The days of 9-5 being the normal working pattern are truly over. We now live in a digitally connected global economy that operates 24/7. As a result, more and more people are working flexibly. Work flexibility is a lifesaver for many employees, who would otherwise find it hard to manage work with study, family and other lifestyle and care commitments.
Flexibility in working hours can be great for both employees and employers, according to a number of research results, though the way 'flexibility' is structured and implemented strongly impacts outcomes. Meanwhile, poor work-life balance can be bad for businesses in a myriad of ways.
Research from the Smarter Working Initiative reveals that three quarters of UK employees now consider flexible working as a favourable option when selecting a new role. Businesses not on board with flexible working could be inadvertently deterring the best talent. A recent study by charity Working Families, found that 30% of part-time workers contracted to work 25 hours a week are putting in enough hours to qualify as full-time workers. Organisations fostering a culture of long working hours are creating an environment where staff burnout and high staff turnover is more likely.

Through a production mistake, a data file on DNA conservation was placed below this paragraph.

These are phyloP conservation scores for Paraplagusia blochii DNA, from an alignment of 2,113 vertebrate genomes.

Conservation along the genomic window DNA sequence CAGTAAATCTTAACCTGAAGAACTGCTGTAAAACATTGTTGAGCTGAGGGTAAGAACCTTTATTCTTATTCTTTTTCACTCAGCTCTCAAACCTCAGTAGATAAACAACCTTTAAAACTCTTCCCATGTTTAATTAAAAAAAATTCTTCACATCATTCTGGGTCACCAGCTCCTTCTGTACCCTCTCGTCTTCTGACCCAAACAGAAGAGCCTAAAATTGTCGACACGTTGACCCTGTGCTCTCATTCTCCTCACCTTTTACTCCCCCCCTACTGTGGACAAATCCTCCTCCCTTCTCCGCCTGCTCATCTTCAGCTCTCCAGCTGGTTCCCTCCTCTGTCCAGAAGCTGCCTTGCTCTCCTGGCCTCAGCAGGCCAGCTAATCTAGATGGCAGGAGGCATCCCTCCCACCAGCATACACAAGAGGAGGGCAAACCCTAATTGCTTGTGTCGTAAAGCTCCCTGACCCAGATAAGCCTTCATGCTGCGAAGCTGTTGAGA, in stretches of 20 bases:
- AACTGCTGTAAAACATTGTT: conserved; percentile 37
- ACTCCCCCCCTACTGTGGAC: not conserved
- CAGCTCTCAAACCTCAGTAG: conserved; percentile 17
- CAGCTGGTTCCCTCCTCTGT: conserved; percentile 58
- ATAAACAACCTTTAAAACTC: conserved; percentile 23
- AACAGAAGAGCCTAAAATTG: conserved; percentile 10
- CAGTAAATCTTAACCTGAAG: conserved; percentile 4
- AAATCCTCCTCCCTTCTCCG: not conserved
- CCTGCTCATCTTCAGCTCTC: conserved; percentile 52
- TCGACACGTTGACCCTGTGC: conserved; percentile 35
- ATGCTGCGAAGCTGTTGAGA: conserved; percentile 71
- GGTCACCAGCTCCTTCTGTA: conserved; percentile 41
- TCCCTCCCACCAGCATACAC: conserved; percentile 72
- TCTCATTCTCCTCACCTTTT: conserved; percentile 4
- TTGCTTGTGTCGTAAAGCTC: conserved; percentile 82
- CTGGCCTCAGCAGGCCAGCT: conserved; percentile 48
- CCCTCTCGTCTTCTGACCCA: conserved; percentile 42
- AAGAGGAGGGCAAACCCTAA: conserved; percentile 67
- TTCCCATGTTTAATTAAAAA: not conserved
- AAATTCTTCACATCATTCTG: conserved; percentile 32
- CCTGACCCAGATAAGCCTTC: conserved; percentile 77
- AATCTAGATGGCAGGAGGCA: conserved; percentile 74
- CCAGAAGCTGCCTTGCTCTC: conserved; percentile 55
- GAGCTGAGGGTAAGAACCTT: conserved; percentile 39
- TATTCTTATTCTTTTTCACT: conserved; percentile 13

Embracing flexible working could come with significant benefits to economy and society.
A recent analysis by London-based recruitment consulting firm Feel, showed that British businesses could potentially gain £1.3 million in earnings annually by bringing mothers back to work.
Flexible working is meant to support employees in achieving a better work-life balance. It isn’t just good for employees, it is good for business. The sooner employers understand the importance of employee work-life balance, the sooner they will benefit from a happier, more productive workforce.
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